The archeologists tell us that, at its peak, there were between one million to two million Mayas living in the area known as the country of Belize. Now that is a very large population for this small piece of land. They must have been spread all over this land.
Archeologists also tell us that the Mayas settled and lived on this island, even before it had a name of Ambergris Caye. They were here about the year 1000 to 1200 and were very active on the island. Evidence suggests that there may have been up to fifty thousand living on Ambergris Caye. How active were they? Well, there is evidence that they were well spread all over the Island from north to south or from Basil Jones area to Boca Chica where Marco Gonzales site is being prepared for exhibition.
The Maya on Ambergris Caye traded with other indigenous people in the area. Items trades were fish, conch, salt, fabrics, and precious stones. One item that the Mayas certainly traded and were popular for was salt which abounded in the salt lakes on the island. It is strongly believed that the channel of Bacalar which separates this island from the Mexican peninsula was/is not a natural channel, but was dug by the Mayas to have access from the lagoon to the windward side of Ambergris Caye.
Ambergris Caye being a Coral Island is supposed to have only white coral sand. But what about the tons of black soil found on several areas of the island? Up North Ambergris Caye, there are huge areas with rich black top soil and it is highly believed that this was shipped by canoe from the mainland to Ambergris Caye. For those of you who might not know, exactly where Ambergris Stadium is located, there was a huge mound of rich black soil some one hundred feet in diameter and about four feet high. This black soil was all leveled when the stadium was being constructed, thus creating a soccer field in the middle of swampland. And just a couple of hundred feet away from my home in San Pablo where I live there is another mound of rich black soil with a lot of clay and broken pottery. It is a reserved area, a park so to speak, though I see a for “For Sale” sign on it today.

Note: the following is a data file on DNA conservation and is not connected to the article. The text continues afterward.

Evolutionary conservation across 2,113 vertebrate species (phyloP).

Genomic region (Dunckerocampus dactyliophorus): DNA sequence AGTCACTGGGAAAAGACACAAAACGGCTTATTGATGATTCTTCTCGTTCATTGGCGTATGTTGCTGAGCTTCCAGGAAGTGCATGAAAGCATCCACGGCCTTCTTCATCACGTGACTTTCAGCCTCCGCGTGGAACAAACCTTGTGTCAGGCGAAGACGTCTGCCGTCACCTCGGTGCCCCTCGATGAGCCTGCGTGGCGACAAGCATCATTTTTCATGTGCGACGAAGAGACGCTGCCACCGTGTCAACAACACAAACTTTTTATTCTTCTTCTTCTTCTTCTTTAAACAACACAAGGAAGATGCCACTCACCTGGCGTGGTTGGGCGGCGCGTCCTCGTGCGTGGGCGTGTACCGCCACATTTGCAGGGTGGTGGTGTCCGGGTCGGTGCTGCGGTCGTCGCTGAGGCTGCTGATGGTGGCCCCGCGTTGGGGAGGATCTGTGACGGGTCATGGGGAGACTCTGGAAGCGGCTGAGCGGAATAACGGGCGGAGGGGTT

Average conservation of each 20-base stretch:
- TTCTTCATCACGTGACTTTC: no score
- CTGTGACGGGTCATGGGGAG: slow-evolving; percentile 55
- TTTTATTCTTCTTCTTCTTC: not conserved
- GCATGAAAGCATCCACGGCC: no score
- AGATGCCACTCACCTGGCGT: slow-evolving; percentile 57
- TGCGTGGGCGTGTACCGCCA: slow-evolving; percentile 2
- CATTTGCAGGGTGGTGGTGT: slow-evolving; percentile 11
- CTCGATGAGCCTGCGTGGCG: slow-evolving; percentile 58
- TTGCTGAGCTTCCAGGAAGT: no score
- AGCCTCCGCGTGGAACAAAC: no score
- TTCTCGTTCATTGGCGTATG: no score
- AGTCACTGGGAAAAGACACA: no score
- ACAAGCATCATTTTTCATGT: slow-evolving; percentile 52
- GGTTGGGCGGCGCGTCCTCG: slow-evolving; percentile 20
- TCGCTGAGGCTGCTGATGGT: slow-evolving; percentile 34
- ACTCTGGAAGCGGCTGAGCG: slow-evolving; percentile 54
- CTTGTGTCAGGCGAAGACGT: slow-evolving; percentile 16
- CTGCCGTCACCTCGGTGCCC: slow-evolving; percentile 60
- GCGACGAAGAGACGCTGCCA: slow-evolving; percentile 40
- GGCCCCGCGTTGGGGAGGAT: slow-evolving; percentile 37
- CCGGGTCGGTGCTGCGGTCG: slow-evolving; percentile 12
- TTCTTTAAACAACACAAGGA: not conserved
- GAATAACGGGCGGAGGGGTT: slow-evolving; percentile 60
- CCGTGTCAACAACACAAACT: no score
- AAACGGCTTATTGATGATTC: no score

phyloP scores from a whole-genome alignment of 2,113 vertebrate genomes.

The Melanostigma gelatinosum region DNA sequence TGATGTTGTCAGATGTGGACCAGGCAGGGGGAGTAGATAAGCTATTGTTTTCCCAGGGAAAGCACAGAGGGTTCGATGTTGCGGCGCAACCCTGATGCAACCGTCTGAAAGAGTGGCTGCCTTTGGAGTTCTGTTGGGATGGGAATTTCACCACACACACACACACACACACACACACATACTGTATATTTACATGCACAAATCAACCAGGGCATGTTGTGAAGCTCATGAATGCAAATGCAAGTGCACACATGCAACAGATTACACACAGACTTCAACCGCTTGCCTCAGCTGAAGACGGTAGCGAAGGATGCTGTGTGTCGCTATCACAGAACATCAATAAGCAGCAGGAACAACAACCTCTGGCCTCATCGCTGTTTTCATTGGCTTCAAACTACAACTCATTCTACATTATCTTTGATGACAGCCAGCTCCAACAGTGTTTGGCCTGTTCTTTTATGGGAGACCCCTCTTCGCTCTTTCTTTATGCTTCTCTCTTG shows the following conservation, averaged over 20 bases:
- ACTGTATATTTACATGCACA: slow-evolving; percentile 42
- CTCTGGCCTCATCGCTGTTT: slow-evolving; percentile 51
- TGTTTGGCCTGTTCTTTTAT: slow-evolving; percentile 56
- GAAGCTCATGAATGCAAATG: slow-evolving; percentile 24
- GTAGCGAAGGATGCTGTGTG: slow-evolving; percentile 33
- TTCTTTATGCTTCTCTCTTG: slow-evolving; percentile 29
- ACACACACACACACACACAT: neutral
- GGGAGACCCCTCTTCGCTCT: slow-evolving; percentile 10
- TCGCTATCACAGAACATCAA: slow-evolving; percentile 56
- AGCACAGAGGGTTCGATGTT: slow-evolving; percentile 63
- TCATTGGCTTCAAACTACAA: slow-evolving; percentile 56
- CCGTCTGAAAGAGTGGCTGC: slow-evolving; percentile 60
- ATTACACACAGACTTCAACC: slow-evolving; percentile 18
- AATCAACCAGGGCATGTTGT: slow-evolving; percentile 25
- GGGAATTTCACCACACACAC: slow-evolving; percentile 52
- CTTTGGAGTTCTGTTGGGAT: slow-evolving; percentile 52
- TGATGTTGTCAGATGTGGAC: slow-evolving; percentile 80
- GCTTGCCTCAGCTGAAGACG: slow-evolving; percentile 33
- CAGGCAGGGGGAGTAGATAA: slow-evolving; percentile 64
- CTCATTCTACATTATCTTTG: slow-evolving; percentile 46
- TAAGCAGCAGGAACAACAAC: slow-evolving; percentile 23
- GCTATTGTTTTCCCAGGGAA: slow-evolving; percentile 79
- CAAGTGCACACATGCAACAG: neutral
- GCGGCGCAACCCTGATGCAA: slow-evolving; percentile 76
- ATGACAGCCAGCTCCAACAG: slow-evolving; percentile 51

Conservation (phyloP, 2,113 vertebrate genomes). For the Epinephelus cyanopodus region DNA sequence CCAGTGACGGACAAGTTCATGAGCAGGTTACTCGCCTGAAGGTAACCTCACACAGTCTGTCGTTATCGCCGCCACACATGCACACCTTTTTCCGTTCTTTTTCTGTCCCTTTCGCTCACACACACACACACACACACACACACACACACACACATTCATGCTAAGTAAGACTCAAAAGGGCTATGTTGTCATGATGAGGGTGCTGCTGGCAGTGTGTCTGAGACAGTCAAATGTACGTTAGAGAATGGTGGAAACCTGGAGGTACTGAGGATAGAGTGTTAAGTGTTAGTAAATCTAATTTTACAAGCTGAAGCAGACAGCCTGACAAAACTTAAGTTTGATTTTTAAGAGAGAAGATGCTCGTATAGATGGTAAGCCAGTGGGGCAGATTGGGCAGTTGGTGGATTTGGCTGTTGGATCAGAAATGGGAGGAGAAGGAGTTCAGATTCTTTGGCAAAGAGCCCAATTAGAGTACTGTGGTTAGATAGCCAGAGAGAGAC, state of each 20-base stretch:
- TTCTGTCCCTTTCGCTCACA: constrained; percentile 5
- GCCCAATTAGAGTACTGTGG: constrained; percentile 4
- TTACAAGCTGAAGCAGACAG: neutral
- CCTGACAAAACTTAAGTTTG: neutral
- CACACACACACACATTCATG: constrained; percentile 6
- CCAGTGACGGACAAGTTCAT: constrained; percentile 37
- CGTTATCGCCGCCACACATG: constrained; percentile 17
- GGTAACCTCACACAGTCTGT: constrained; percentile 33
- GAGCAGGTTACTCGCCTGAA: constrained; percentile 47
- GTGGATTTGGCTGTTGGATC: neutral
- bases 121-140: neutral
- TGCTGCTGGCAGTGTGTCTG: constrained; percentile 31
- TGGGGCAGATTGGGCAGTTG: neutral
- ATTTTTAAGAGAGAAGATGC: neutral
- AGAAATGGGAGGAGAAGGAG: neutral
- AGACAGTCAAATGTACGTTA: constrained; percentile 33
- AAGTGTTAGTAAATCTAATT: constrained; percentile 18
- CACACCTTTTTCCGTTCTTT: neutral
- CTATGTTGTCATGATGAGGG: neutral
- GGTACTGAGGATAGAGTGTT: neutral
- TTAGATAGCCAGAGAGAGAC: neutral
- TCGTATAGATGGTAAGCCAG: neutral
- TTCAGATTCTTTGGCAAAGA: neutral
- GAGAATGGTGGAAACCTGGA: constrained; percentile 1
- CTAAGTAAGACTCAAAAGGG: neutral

Wherever they lived, the Mayas tended to appear and disappear for whatever reasons. Can you imagine fifty thousands of them living on the island? Can you imagine how busy the island was even without tourists but with a lot of trading between our local Island Mayas and other indigenous Indians in the region? Belize and Ambergris Caye were an active part of the Costa Maya Route and they were the very first group of immigrants who settled on this island and in large numbers too. It is time to stop thinking about a tiny fishing village when indeed it was a part of the Great Maya Civilization.Click here
for the rest of the story and more pictures in the Ambergris Today